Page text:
In 1862, a chemist nodded off in front of a fire and began to dream. August Kekulé had been pondering the most pressing question in his field at the time: what was the chemical structure of a curious compound called benzene? As Kekulé slumbered, the atoms danced in his mind and organised themselves into a vision of a snake eating its own tail. That was it! The carbon atoms of benzene were joined together in a ring.
It may not have quite the drama of Archimedes running through the streets naked, but, in its own way, it was a eureka moment. Benzene turned out to be the archetype of a compound with a property called aromaticity, now recognised as among the most important ideas in chemistry. Instead of standard bonds, aromatic molecules contain dynamic, ring-shaped bonding that endows them with incredible stability and a raft of other handy properties. Two-thirds of known molecules are aromatic, including components of DNA and proteins, the building blocks of life.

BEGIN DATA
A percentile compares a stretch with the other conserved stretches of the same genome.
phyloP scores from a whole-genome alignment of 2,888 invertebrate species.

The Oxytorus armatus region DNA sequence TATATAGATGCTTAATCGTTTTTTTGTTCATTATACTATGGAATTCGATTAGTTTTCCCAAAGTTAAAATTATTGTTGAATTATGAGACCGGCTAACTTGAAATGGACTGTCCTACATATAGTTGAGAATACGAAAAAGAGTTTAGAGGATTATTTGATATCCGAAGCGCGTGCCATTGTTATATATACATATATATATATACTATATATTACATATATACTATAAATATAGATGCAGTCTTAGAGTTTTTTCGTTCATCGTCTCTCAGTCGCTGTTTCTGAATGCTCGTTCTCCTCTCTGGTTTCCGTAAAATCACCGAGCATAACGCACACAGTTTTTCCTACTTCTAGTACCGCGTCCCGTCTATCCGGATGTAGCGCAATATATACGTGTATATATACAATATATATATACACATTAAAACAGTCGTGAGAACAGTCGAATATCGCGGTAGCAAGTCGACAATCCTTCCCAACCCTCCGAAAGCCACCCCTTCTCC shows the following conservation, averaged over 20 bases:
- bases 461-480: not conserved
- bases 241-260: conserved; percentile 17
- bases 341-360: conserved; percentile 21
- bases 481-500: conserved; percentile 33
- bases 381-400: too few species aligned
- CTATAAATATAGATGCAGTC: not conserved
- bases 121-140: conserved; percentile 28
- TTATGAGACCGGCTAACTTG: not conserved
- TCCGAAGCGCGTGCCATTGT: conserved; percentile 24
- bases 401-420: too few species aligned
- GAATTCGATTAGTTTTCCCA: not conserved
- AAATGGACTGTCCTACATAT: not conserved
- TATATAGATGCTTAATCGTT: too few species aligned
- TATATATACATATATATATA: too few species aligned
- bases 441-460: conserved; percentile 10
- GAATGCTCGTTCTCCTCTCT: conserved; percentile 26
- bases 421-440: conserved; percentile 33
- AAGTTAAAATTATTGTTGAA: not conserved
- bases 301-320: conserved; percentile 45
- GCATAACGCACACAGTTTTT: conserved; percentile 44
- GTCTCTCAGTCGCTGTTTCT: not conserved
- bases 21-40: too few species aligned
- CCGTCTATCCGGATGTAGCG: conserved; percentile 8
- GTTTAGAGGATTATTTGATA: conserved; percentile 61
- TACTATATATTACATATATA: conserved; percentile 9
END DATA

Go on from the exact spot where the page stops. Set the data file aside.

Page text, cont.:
Recently, though, the dream has turned into a nightmare. We have been discovering new kinds of aromaticity everywhere – to the point where there are dozens of competing definitions. It may be one of the most important concepts in chemistry, but no one can agree on what it means any more. It isn’t all bad news, though. The confusion has prompted chemists to think deeply about aromaticity and this has led to a raft of new ideas about how we can put it to use.
Chemistry is the science of atoms, bonds and molecules and the craft of cajoling those molecules to react with one …